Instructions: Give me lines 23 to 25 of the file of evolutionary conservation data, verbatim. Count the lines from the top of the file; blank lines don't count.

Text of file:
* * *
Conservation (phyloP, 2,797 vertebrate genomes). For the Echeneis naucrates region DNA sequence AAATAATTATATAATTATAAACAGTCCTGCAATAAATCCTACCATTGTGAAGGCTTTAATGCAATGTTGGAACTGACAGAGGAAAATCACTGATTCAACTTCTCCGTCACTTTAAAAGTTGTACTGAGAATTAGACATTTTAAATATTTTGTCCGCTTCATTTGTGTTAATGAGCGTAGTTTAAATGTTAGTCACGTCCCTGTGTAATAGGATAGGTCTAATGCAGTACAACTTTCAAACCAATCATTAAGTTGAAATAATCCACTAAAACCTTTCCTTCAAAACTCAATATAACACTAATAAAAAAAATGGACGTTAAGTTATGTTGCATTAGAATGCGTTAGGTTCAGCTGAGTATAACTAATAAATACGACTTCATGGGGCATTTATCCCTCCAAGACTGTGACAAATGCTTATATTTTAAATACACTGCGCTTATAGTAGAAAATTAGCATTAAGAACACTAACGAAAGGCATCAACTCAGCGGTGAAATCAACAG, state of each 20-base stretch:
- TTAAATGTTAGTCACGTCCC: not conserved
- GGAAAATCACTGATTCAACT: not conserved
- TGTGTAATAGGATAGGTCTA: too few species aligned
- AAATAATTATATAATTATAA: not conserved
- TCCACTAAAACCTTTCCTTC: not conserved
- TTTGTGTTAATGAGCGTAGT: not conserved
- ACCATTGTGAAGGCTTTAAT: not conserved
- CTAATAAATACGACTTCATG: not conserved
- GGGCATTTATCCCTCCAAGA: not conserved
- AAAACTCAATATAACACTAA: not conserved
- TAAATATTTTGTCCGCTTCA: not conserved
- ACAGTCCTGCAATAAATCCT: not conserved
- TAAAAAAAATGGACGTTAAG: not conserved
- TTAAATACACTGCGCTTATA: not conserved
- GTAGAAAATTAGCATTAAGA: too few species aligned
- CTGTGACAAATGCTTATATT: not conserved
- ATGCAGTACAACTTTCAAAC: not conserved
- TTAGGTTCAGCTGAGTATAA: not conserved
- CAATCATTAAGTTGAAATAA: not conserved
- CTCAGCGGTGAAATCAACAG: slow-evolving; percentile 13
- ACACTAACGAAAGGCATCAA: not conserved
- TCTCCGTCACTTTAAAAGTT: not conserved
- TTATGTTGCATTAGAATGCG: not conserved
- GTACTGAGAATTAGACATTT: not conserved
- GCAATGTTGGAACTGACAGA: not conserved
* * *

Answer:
- TCTCCGTCACTTTAAAAGTT: not conserved
- TTATGTTGCATTAGAATGCG: not conserved
- GTACTGAGAATTAGACATTT: not conserved